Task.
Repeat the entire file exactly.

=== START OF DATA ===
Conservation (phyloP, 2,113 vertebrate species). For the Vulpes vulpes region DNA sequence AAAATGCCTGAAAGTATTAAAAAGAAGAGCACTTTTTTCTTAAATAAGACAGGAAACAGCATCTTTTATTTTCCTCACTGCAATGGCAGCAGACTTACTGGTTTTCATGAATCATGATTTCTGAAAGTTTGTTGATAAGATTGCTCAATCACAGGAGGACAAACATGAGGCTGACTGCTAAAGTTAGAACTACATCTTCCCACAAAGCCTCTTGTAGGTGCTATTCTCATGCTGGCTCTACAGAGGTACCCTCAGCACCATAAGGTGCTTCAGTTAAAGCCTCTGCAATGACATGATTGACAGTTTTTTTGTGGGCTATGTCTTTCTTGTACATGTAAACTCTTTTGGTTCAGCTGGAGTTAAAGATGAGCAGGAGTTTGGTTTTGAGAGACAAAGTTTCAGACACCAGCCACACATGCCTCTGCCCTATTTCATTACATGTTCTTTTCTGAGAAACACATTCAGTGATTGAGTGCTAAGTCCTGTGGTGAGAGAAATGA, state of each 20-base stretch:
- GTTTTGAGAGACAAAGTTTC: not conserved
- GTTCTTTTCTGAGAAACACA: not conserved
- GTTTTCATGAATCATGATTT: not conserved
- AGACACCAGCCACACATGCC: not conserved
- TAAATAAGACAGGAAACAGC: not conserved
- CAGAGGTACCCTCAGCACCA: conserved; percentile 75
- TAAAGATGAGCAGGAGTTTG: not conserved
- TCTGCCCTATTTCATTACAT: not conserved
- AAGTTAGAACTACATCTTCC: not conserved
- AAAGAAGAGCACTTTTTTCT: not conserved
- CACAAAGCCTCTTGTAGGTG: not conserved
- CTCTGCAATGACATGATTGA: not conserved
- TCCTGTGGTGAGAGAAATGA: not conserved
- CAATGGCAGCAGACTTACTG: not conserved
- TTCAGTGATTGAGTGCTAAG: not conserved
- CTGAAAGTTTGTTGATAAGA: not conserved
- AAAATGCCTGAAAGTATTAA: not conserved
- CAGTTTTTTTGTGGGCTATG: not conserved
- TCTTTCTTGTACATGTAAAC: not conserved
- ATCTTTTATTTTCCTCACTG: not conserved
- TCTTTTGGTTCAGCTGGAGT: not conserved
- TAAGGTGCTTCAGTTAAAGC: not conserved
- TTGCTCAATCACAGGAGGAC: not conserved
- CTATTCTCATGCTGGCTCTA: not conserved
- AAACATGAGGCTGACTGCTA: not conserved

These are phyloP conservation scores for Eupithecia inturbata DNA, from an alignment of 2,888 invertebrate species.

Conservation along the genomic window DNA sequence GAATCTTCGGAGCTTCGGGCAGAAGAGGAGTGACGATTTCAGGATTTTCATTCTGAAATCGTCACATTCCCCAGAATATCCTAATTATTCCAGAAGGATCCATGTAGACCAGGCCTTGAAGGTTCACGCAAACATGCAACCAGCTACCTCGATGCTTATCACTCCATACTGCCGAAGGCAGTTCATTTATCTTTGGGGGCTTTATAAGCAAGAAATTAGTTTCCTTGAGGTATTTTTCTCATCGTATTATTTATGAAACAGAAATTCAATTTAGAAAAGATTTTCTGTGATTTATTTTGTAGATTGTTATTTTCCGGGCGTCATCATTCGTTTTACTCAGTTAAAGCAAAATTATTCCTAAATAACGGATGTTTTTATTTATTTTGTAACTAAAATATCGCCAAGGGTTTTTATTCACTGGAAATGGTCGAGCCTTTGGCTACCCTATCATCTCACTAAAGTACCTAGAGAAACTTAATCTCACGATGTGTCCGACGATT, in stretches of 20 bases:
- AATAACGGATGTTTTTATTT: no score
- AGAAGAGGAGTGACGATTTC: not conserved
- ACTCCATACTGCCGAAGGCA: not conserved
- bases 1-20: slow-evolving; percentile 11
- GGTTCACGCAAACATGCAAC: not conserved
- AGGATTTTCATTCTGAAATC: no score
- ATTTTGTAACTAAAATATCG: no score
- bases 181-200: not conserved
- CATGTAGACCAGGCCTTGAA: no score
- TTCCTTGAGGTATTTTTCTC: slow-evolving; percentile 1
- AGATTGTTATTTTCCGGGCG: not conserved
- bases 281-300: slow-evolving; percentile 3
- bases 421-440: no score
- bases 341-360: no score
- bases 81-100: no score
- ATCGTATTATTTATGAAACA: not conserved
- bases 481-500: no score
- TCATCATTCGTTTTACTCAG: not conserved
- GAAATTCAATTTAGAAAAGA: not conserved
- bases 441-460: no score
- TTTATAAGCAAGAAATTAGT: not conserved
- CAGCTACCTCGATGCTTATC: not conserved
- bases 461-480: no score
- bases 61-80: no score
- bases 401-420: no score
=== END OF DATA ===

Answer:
Conservation (phyloP, 2,113 vertebrate species). For the Vulpes vulpes region DNA sequence AAAATGCCTGAAAGTATTAAAAAGAAGAGCACTTTTTTCTTAAATAAGACAGGAAACAGCATCTTTTATTTTCCTCACTGCAATGGCAGCAGACTTACTGGTTTTCATGAATCATGATTTCTGAAAGTTTGTTGATAAGATTGCTCAATCACAGGAGGACAAACATGAGGCTGACTGCTAAAGTTAGAACTACATCTTCCCACAAAGCCTCTTGTAGGTGCTATTCTCATGCTGGCTCTACAGAGGTACCCTCAGCACCATAAGGTGCTTCAGTTAAAGCCTCTGCAATGACATGATTGACAGTTTTTTTGTGGGCTATGTCTTTCTTGTACATGTAAACTCTTTTGGTTCAGCTGGAGTTAAAGATGAGCAGGAGTTTGGTTTTGAGAGACAAAGTTTCAGACACCAGCCACACATGCCTCTGCCCTATTTCATTACATGTTCTTTTCTGAGAAACACATTCAGTGATTGAGTGCTAAGTCCTGTGGTGAGAGAAATGA, state of each 20-base stretch:
- GTTTTGAGAGACAAAGTTTC: not conserved
- GTTCTTTTCTGAGAAACACA: not conserved
- GTTTTCATGAATCATGATTT: not conserved
- AGACACCAGCCACACATGCC: not conserved
- TAAATAAGACAGGAAACAGC: not conserved
- CAGAGGTACCCTCAGCACCA: conserved; percentile 75
- TAAAGATGAGCAGGAGTTTG: not conserved
- TCTGCCCTATTTCATTACAT: not conserved
- AAGTTAGAACTACATCTTCC: not conserved
- AAAGAAGAGCACTTTTTTCT: not conserved
- CACAAAGCCTCTTGTAGGTG: not conserved
- CTCTGCAATGACATGATTGA: not conserved
- TCCTGTGGTGAGAGAAATGA: not conserved
- CAATGGCAGCAGACTTACTG: not conserved
- TTCAGTGATTGAGTGCTAAG: not conserved
- CTGAAAGTTTGTTGATAAGA: not conserved
- AAAATGCCTGAAAGTATTAA: not conserved
- CAGTTTTTTTGTGGGCTATG: not conserved
- TCTTTCTTGTACATGTAAAC: not conserved
- ATCTTTTATTTTCCTCACTG: not conserved
- TCTTTTGGTTCAGCTGGAGT: not conserved
- TAAGGTGCTTCAGTTAAAGC: not conserved
- TTGCTCAATCACAGGAGGAC: not conserved
- CTATTCTCATGCTGGCTCTA: not conserved
- AAACATGAGGCTGACTGCTA: not conserved

These are phyloP conservation scores for Eupithecia inturbata DNA, from an alignment of 2,888 invertebrate species.

Conservation along the genomic window DNA sequence GAATCTTCGGAGCTTCGGGCAGAAGAGGAGTGACGATTTCAGGATTTTCATTCTGAAATCGTCACATTCCCCAGAATATCCTAATTATTCCAGAAGGATCCATGTAGACCAGGCCTTGAAGGTTCACGCAAACATGCAACCAGCTACCTCGATGCTTATCACTCCATACTGCCGAAGGCAGTTCATTTATCTTTGGGGGCTTTATAAGCAAGAAATTAGTTTCCTTGAGGTATTTTTCTCATCGTATTATTTATGAAACAGAAATTCAATTTAGAAAAGATTTTCTGTGATTTATTTTGTAGATTGTTATTTTCCGGGCGTCATCATTCGTTTTACTCAGTTAAAGCAAAATTATTCCTAAATAACGGATGTTTTTATTTATTTTGTAACTAAAATATCGCCAAGGGTTTTTATTCACTGGAAATGGTCGAGCCTTTGGCTACCCTATCATCTCACTAAAGTACCTAGAGAAACTTAATCTCACGATGTGTCCGACGATT, in stretches of 20 bases:
- AATAACGGATGTTTTTATTT: no score
- AGAAGAGGAGTGACGATTTC: not conserved
- ACTCCATACTGCCGAAGGCA: not conserved
- bases 1-20: slow-evolving; percentile 11
- GGTTCACGCAAACATGCAAC: not conserved
- AGGATTTTCATTCTGAAATC: no score
- ATTTTGTAACTAAAATATCG: no score
- bases 181-200: not conserved
- CATGTAGACCAGGCCTTGAA: no score
- TTCCTTGAGGTATTTTTCTC: slow-evolving; percentile 1
- AGATTGTTATTTTCCGGGCG: not conserved
- bases 281-300: slow-evolving; percentile 3
- bases 421-440: no score
- bases 341-360: no score
- bases 81-100: no score
- ATCGTATTATTTATGAAACA: not conserved
- bases 481-500: no score
- TCATCATTCGTTTTACTCAG: not conserved
- GAAATTCAATTTAGAAAAGA: not conserved
- bases 441-460: no score
- TTTATAAGCAAGAAATTAGT: not conserved
- CAGCTACCTCGATGCTTATC: not conserved
- bases 461-480: no score
- bases 61-80: no score
- bases 401-420: no score